Is swimming a good activity for young Asthmatics?
It’s well documented that regular swimming activity can be great for those suffering with the medical condition known as Asthma.
“Asthma is a medical condition that affects the airways (the breathing tubes that carry air into our lungs). From time to time, people with asthma find it hard to breath in and out, because the airways to the lungs become narrower – like trying to breathe through a thin straw”.
This is a condition that I in fact suffered at a young age. I would randomly and uncontrollably cough and splutter, which left me gasping and struggling for air at times. This was especially so when my heart rate increased from participating in various types of exercise. And being an active kid who loved sports, this was an ongoing problem and a real handicap. I remember what an amazing feeling and relief it was to breath normally again, thanks to multiple puffs on my Ventolin inhaler.
Compared to other sports, swimming has been found to less likely trigger Asthma. The recumbent exercise of swimming can also produce a greater central blood flow than upright forms of exercise.
Some studies have shown that young asthmatics participating in regular swimming activities resulted in a decrease in the frequency of wheezing days, a decrease in the days needing medication, a decrease in emergency room visits, and an increase in school attendance.
Interestingly, in each of the Olympic Games between 1956 and 1972 there were gold medalists who had Asthma, which just shows not only can you enjoy the benefits of swimming with Asthma, but you can even excel in the sport.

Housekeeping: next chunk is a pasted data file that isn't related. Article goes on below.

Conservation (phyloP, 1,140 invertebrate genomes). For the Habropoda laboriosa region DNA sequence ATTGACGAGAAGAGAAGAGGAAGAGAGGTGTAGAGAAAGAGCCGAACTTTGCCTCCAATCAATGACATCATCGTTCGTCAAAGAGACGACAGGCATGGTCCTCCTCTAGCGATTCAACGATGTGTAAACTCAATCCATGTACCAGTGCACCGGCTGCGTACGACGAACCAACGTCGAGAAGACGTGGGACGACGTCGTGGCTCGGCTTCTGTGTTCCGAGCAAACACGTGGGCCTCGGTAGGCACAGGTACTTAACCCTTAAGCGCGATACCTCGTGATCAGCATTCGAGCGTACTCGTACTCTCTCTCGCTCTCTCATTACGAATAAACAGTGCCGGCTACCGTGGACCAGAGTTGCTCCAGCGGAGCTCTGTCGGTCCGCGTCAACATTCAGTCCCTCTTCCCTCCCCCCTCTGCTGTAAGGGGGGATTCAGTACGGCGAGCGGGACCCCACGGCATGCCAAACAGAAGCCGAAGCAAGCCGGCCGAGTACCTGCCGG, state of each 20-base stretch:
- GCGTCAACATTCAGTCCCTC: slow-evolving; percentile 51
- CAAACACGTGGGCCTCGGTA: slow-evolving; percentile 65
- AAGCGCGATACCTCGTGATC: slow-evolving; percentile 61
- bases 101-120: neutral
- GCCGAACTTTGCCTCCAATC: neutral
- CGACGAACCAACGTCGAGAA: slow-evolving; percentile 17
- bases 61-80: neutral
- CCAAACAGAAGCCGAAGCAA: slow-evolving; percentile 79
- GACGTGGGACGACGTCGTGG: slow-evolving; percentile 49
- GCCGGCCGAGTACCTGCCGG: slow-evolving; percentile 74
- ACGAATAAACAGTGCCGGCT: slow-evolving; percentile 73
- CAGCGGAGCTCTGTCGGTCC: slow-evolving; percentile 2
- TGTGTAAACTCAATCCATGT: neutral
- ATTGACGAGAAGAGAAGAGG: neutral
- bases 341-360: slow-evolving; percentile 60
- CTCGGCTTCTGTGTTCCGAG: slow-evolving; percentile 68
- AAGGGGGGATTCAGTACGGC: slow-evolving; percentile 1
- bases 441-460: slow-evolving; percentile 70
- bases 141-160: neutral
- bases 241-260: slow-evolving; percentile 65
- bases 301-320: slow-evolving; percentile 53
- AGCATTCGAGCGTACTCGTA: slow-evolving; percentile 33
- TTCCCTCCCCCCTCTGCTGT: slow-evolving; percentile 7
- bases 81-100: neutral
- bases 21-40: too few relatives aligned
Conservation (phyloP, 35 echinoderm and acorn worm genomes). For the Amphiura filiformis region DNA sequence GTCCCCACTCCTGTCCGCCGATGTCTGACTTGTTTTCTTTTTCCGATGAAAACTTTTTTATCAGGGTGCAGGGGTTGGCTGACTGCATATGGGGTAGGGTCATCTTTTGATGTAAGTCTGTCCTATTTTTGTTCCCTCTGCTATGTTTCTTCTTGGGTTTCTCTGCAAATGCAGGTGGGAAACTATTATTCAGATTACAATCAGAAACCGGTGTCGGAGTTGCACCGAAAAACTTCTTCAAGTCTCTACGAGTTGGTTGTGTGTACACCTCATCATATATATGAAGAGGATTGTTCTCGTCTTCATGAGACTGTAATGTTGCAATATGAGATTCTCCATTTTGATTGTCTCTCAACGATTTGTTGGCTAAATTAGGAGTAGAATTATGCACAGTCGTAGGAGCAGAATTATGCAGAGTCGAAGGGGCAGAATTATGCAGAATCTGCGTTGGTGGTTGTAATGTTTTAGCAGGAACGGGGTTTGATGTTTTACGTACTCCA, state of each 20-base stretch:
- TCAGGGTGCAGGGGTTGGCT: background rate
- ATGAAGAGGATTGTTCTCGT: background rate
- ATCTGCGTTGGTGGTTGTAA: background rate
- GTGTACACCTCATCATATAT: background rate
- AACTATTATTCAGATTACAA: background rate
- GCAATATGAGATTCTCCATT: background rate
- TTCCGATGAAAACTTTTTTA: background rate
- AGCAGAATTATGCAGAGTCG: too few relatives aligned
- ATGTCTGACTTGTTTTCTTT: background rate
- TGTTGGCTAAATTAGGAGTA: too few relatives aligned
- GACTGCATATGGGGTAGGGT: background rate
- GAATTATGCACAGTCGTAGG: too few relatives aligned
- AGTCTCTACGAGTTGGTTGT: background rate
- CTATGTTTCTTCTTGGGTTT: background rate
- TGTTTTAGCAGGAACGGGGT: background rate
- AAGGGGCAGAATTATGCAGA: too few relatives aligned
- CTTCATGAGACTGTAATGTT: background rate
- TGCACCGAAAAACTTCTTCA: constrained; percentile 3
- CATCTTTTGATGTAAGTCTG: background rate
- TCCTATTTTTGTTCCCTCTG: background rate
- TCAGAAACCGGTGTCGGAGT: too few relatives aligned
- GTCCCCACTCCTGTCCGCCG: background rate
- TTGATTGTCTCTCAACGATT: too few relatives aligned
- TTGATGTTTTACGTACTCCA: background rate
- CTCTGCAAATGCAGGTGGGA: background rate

But what if the water quality is poor?
Whether you suffer from Asthma or not, poor water quality can significantly affect your health but especially so for Asthmatics. Some studies suggest that healthy children can have their lung epithelium damaged and promote the development of Asthma as a result of swimming in poor water quality of both indoor and outdoor swimming pools.
What issues with poor water quality should you be concerned about?
Nitrogen trichloride (Trichloramine) is a disinfection byproduct (DBP) produced when chlorine, commonly used as a sanitiser in pools, reacts with urea (ammonia product), which comes from sweat and urine constantly released by swimmers. This chlorine byproduct can cause irritation of a swimmer’s airway, especially if already suffering with Asthma, as well as irritate the eyes.
Haloacetic acids (HAA’s), another DBP formed when chlorine reacts with organic products released by swimmers. Some HAA’s are considered ‘possibly carcinogenic to humans’, according to the World Health Organisation (WHO).
Are the benefits of the swimming activity outweighed by other risks to one’s health?
It’s no doubt that swimming is a good physical activity for Asthmatics, but only if the water quality is healthy via the correct methods of water treatment that remove not only dissolved chlorine disinfectant byproducts (DBP) but also the gasses too. Such treatment methods include Ozone and Advanced Oxidation Process (AOP).
Written by: John Morrison BSc
- Swimming and asthma. Benefits and deleterious effects. Sports Medicine. P397-405, January 1993.
- The effects of swimming intervention for children with asthma. Jeng-Shing WANG, Wen-Ping HUNG. August 2009.
- Early life swimming pool exposure and asthma onset in children-a case-control study. Martin Andersson et al. Environmental Health. Article 34. 2018.
- Monochloroacetic Acid in Drinking-water. World Health Organisation. 2004.
- Outdoor swimming pools and the risks of asthma and allergies during adolescence. A. Bernard et al. European Respiratory Journal, Article32, p979-988. 2008.
- What is Asthma. National Asthma Council of Australia. 2019.